After we made a sort-of successful Longworth chuck out of acrylic, we started scouring the internet for alternative chuck designs. The problem with our Longworth chuck is that while it works quite well, there's no locking mechanism.
A spiral based chuck has natural locking, just due to the friction in the system.
Last night we got busy with the laser cutter, but using MDF instead of acrylic, for the first time. The theory being that if we made a chuck from mdf, there would naturally have more friction against any moving parts, which should help aid the locking action in our chuck.
(MDF is not good stuff for laser cutting. It stinks. And fills the place with smoke!)
We made some jaws with three little pegs on the bottom. These will sit inside the curves of a spiral.
The jaws have little "plates" slotted into them at 90 degrees, which slide inside the larger of the two cutouts
The spiral is mounted onto the plain disc. The jaws also sit on top of the spiral such that the three teeth sit between the curves of the spiral.
By mounting the slotted pieces over the jaws, we can restrict their movement so that as the spiral turns, the jaws move in and out, along their slots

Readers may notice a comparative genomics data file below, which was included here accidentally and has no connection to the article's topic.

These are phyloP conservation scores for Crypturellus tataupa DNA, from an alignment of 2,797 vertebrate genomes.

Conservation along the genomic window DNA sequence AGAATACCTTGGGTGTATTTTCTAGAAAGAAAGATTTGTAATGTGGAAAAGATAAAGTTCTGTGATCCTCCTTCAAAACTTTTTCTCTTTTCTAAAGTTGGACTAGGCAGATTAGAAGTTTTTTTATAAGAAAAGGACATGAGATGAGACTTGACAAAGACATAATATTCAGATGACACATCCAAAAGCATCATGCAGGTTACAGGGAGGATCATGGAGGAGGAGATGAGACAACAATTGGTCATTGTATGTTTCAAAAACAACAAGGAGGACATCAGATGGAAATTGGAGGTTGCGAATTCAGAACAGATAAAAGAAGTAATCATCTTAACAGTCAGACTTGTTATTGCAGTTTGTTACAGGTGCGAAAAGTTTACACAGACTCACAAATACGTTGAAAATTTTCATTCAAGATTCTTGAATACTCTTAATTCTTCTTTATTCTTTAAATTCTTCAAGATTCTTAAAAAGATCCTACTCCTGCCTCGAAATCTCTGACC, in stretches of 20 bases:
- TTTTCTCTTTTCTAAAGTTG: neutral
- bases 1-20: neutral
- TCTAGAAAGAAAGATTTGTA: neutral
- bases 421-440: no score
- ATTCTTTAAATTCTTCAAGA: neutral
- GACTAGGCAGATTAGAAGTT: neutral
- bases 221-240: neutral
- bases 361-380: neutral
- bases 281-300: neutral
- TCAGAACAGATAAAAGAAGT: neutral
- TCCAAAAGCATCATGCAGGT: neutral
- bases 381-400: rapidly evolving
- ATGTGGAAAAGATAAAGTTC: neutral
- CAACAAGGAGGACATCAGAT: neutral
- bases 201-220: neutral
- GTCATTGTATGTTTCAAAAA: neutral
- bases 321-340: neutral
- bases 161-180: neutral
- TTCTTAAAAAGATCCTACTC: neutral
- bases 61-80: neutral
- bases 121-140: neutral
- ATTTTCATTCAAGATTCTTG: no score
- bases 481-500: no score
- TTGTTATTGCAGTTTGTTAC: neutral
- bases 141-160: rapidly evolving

The final sprial-based chuck assembly
The idea is that the working stock can be inserted into the chuck and pass right through it, the spiral disc on the back is turned, and the jaws slide along their grooves and clamp the work piece to stop it slipping when the chuck is spinning.
So, does it work?
Not this version anyway.
Maybe MDF is too, erm, grippy. Or maybe the spiral isn't regular all the way around. Or maybe the design just doesn't work. The theory should be sound - it's how commercial chucks are made anyway. But perhaps we're now seeing why they sell for £30-£40 each and you don't see many made out of cheap materials for a couple of quid at the local Poundstretcher store!